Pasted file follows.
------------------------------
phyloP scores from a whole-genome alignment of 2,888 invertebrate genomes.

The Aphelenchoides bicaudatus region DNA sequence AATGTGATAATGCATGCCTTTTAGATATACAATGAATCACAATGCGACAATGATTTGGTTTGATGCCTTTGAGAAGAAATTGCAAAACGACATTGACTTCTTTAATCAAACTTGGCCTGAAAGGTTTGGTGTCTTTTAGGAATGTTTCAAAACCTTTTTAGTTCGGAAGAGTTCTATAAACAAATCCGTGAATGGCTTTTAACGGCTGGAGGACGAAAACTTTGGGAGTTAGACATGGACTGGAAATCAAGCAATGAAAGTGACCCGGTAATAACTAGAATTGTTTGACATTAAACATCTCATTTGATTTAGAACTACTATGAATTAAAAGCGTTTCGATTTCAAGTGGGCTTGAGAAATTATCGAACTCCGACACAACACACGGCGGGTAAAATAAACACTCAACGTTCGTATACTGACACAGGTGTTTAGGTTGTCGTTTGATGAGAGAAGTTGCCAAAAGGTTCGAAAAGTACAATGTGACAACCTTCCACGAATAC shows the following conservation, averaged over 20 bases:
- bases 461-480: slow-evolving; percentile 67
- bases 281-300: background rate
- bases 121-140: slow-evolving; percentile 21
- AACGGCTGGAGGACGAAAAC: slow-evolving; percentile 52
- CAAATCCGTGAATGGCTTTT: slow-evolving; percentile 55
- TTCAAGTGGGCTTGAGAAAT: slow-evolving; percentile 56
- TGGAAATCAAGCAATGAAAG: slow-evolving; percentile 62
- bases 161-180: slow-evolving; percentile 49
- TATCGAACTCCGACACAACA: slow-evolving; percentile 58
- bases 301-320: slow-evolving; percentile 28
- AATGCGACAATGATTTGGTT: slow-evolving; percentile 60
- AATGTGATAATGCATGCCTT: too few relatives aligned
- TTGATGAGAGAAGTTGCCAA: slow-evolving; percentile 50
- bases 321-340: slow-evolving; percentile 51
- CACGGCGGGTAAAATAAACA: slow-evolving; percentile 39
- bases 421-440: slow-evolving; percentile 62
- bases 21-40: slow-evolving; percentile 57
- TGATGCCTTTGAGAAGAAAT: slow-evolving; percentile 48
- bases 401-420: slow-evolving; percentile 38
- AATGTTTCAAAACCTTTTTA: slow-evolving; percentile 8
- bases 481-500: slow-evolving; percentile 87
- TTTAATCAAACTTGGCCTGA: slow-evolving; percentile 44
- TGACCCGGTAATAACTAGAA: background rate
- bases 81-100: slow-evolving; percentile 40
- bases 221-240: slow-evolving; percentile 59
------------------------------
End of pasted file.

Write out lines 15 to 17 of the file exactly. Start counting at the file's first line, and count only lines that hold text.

- TTGATGAGAGAAGTTGCCAA: slow-evolving; percentile 50
- bases 321-340: slow-evolving; percentile 51
- CACGGCGGGTAAAATAAACA: slow-evolving; percentile 39